This week we came across a recent New York Times column by author Jane Brody that we found helpful, even inspiring. It’s not that she offers advice that is particularly new – much of the ideas in her column sound pretty familiar. But for some reason, the message seems to resonate, especially as we ourselves or people we love are traveling on the road of major illness or even simply learning to cope with the effects of growing older. As Brody explains, the key to a happier, more contented life lies in learning to recognize and adapt to circumstances we can’t control – or in other words, to learn to embrace the “new normal.”
Embrace the New Normal by Seeking the Blessings in Current Circumstances
Brody begins her insightful column by quoting an author named Lynda Wolters, author of a recent book called Voices of Cancer. Wolters herself was diagnosed with an incurable form of cancer right after turning 49. “Everything changes with cancer — everything,” she wrote. “Life will never be the same again, even on the smallest of levels, something will be forever different. There is no going back to who you once were, so embrace it and grow from it and with it. Find the new you in your new space and make it wonderful.”
Brody, who is 78, is not facing cancer, but she does have arthritis and is dealing with the impact of growing older on her active life in New York. She describes herself as “stubbornly independent,” someone who “rails against any infirmity that gets in the way of my usual activities.” But as she writes in her New York Times column, reading the Wolters book is helping her understand “the importance of accepting and adjusting to a ‘new normal’ now that my aging, arthritic body rebels against activities I once did with ease” – activities of everyday life, like gardening, entertaining, walking, “even visiting a museum for more than an hour.”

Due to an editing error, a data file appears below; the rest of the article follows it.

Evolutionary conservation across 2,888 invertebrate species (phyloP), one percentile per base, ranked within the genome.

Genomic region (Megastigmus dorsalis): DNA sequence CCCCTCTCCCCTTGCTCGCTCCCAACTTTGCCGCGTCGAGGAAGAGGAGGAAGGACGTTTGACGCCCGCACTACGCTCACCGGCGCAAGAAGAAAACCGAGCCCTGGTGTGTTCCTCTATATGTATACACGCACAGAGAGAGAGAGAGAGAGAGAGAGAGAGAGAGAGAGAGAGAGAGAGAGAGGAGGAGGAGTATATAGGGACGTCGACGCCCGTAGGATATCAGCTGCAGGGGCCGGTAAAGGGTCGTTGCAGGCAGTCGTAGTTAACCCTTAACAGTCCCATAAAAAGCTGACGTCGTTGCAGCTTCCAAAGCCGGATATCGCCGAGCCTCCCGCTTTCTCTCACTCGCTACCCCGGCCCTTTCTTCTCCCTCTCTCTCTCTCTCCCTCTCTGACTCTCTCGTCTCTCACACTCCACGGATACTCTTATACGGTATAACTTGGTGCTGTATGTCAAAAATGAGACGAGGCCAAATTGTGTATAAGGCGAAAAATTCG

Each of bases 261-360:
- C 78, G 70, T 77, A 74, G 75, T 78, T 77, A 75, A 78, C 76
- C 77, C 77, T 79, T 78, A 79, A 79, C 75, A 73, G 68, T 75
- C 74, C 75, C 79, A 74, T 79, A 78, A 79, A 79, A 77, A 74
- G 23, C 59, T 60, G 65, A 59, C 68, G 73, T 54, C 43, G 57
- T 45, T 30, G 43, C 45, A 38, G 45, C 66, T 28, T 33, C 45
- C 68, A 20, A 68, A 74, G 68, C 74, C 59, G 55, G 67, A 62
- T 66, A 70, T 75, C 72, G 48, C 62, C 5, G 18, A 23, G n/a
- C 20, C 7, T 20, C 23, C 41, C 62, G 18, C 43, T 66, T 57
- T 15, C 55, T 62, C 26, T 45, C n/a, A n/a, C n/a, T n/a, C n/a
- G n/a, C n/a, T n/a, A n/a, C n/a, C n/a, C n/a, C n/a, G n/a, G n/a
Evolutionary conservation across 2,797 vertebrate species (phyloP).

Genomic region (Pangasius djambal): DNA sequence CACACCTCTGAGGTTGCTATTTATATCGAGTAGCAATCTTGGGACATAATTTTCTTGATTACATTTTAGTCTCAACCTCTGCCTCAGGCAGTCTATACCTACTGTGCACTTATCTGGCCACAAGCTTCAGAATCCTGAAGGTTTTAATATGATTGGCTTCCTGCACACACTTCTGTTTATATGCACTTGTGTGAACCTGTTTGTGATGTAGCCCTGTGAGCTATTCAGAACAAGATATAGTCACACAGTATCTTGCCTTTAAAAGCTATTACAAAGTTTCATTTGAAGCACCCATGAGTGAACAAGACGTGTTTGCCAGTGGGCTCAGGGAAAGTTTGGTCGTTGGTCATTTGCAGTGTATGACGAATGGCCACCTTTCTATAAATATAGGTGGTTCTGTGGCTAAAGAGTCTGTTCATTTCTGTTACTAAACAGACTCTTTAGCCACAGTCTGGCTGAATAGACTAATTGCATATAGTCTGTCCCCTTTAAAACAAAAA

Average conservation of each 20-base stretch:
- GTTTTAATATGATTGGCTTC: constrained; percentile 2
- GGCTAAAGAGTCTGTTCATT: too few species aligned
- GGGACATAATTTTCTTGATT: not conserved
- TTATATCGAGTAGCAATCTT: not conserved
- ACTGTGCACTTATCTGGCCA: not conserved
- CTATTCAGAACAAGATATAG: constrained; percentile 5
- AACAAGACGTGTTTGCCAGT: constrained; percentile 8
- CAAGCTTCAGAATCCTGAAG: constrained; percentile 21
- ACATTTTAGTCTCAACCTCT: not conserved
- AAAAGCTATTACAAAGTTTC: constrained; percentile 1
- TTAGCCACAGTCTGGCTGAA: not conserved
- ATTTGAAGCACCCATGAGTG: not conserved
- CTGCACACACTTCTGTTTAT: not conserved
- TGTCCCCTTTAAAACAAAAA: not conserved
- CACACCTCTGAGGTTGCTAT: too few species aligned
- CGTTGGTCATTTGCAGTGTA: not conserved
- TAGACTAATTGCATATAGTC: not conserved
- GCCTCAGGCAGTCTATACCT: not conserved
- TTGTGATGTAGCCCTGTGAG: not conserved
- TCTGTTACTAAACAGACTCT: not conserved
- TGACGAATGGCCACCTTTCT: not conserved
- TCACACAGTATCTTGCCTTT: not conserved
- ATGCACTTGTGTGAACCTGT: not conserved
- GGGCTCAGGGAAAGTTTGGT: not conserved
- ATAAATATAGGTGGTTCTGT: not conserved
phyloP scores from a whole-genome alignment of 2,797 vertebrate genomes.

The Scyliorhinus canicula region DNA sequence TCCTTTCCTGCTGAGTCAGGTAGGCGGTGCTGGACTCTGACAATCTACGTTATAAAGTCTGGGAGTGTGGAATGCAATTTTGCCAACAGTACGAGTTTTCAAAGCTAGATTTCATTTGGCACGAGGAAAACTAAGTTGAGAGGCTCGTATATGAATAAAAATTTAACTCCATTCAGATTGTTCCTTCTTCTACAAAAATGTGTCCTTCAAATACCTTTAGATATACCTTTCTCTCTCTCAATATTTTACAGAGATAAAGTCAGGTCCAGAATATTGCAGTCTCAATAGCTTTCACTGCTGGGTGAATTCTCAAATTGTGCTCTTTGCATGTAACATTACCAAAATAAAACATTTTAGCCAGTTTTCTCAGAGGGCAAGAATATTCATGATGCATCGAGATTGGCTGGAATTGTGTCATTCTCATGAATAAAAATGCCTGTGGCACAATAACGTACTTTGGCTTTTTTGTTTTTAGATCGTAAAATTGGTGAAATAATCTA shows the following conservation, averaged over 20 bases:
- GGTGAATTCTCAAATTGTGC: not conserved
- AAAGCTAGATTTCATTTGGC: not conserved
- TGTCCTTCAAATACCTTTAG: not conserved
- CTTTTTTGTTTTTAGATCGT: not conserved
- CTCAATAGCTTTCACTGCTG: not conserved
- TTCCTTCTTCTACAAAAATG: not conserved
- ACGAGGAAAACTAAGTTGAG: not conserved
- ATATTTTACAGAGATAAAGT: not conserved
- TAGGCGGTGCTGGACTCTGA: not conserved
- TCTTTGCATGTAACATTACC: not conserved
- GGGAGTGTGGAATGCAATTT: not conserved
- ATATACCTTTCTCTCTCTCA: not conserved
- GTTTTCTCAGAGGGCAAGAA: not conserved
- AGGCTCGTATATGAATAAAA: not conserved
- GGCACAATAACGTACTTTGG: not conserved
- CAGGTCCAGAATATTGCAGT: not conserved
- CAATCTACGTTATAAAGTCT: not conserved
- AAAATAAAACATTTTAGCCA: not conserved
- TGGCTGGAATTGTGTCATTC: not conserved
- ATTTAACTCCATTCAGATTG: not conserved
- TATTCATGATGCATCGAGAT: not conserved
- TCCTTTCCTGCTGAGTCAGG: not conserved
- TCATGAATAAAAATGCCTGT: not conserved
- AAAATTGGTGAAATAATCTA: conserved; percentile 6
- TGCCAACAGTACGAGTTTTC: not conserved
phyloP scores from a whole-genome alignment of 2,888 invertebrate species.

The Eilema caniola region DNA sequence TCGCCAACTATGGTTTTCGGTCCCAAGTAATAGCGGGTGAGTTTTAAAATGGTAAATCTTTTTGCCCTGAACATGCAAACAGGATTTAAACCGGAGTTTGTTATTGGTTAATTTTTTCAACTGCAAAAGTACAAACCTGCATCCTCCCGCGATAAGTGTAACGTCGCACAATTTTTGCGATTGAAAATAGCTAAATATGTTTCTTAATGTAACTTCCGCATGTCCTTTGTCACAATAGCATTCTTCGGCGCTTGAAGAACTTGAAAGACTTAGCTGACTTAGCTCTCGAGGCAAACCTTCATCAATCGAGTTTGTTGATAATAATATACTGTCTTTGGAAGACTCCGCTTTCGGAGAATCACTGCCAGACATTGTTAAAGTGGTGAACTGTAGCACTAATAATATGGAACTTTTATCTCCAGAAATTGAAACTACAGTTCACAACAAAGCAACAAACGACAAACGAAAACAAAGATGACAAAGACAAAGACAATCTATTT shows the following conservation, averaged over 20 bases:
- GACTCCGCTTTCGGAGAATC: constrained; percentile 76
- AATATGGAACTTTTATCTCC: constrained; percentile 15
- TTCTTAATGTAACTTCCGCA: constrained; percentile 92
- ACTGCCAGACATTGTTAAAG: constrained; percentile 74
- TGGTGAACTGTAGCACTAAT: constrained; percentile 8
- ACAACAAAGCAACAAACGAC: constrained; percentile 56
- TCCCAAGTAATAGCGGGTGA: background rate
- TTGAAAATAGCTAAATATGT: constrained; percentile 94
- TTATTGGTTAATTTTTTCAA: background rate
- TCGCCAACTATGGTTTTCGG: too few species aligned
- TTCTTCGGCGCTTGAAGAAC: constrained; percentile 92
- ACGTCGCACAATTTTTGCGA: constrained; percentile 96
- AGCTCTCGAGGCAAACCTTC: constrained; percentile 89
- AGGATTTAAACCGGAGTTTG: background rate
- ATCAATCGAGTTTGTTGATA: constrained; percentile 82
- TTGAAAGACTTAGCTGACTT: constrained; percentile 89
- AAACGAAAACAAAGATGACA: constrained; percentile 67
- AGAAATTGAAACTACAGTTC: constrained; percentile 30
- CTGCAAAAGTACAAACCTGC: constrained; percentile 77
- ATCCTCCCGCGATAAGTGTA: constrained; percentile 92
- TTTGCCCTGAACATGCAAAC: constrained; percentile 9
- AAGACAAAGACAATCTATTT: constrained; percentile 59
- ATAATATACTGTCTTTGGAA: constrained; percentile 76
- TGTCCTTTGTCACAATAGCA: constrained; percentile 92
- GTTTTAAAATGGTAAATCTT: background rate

Embrace the New Normal by Redefining a “Successful” Life
Brody challenges our cultural definition of a life we might consider “successful.” Success in life is not some imaginary sort of perfection, she writes. “Rather, it’s a life that rolls with the punches, adapts to changing circumstances, and makes the best of the here and now. It’s a lesson I should have learned decades ago. I should not be measuring myself against some ideal or what might have been.” She suggests that this kind of contentment involves accepting our limitations, asking others for help, and “pursuing only those activities [we] can handle with little or no pain.” If our pride and stubbornness get in the way, we only have ourselves to blame.
In her New York Times column, Brody quotes another author who learned this lesson firsthand. Dr. Wendy S. Harpham wrote a book in 2003 called Diagnosis: Cancer that chronicled her journey through illness starting when she was just 36. Now 65, Harpham told Brody that she “had to learn to accept my limits. But first I had to grieve what I lost — my practice, my stamina, my ability to multitask — before I could move on and embrace what remained.” She also used the phrase “the new normal” to suggest that people need to learn to deal with “unwanted changes in healthy and hopeful ways” by establishing new routines and adjusting their expectations.